Our cell phones are more than simple devices--they house most of our personal information, conversations, and sometimes revealing data. Many people would be lost without their phones on a daily basis. So what happens if the police want your phone during an investigation? With a warrant, they can take your devices whether you’re willing or not, but you may be asked to provide your phone without a warrant. What to do in this scenario may not be clear-cut, and it is important to understand the consequences of each decision.
The Fourth Amendment to the U.S. Constitution is specifically aimed at the protection of civilians against government intrusion into personal space. This includes protection against “unreasonable searches and seizures” as it pertains to investigations and evidence, as well as setting out procedures for how warrants can be obtained.
In general, an officer must demonstrate probable cause for suspicion in order to obtain a warrant and perform a search or seize property. Certain things do not fall under the definition of a search, like if an officer sees or hears something that can be incriminating. But for most property and to tap a phone or obtain the data, a warrant is necessary.
However, because the Constitution was written well before the existence of cell phones, there has been an interpretation of the law necessary in more recent years. The general consensus has been that there is a lower expectation of privacy when it comes to cell phones because of the access that third parties have to our data. While warrants are still required to take a phone or tap a phone, there are modern concerns to take into account as officers move forward with investigations.
There are scenarios in which a warrant is not required to seize a phone. If imminent danger is suspected, such as a bomb threat or child abduction, they are able to take your phone as a part of your arrest. However, an officer taking legal possession of your phone opens other questions surrounding access.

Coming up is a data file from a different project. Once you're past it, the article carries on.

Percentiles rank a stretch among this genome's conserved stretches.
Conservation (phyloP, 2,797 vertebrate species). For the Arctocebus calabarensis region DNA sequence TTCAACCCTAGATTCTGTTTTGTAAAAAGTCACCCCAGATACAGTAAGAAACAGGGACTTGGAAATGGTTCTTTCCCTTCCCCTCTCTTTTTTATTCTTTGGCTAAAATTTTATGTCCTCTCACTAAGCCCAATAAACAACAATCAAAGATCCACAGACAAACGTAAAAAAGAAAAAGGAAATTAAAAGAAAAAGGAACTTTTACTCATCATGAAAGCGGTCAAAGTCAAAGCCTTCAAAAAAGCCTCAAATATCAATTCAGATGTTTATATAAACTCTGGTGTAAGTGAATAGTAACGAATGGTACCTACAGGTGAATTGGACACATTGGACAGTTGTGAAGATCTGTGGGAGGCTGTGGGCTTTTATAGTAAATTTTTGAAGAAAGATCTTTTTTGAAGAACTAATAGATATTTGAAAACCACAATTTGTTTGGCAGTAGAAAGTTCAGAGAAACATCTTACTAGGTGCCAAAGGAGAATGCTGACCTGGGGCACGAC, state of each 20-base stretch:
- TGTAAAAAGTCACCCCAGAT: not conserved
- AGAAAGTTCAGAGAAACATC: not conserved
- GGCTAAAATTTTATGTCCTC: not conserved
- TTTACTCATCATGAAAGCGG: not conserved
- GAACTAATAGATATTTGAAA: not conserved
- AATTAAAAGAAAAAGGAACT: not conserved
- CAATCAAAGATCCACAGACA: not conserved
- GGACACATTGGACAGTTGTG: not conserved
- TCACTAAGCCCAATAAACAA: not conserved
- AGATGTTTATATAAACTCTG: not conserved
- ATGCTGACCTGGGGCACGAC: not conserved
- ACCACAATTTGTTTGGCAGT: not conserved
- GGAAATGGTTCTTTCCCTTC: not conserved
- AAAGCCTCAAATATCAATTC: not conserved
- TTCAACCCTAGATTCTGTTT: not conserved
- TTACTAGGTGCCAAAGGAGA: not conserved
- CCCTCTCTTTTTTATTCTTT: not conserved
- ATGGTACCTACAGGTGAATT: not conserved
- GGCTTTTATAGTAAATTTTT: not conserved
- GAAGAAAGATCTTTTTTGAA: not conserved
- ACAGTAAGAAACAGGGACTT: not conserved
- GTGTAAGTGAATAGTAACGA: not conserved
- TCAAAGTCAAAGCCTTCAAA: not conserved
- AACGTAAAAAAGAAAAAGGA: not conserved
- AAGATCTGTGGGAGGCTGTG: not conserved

Based on the Fifth Amendment, even if your phone is legally seized, you are not legally obligated to unlock the phone or provide your passcode and fingerprint to open the phone, as it can be considered self-incriminating. Officers may imply that you should do this or that it will work in your favor, but you should always speak to a lawyer before doing so.
Similarly, they may ask for your phone to be given willingly. You are welcome to do so, and some people feel that it shows innocence to be compliant in this way. However, this is not always true, and evidence can still be used against you in these cases. Items obtained illegally are not admissible in court, so it can be preferable to require a warrant or to force officers to access your phone outside of these rules.
If your phone is being taken with a warrant, it is important to be calm, know your rights, and not interfere with any valid procedures. You still have the right to refuse to answer questions or assist police, as well as refusing to unlock your phone and request an attorney.
Do I Get My Phone Back?
Any evidence seized is usually held until you are released or a trial ends. Whether your phone is taken or handed over willingly, it is possible it could be held for a long period of time. Not only can this have personal ramifications, but you should also consider whether you will be able to get another phone and access your data or if it will be expected that you do not interact with a phone moving forward.
If you are thinking of handing your phone over, you should discuss the possibility with your lawyer. They can advise you on whether willingly giving up your phone will help your case or hurt your case, including an honest discussion about what authorities may find on your phone. Remember that even if you do not give them your physical phone, they may be able to access records through your phone provider or other companies that capture information.
If you are facing charges or an investigation related to drug offenses, gun trafficking, or financial fraud, you need the white-collar criminal defense lawyers from Lowther Walker LLC to fight for you. If you’re facing charges related to health care fraud, it is imperative that you contact our health care fraud attorneys as quickly as possible to ensure the best outcome for your case.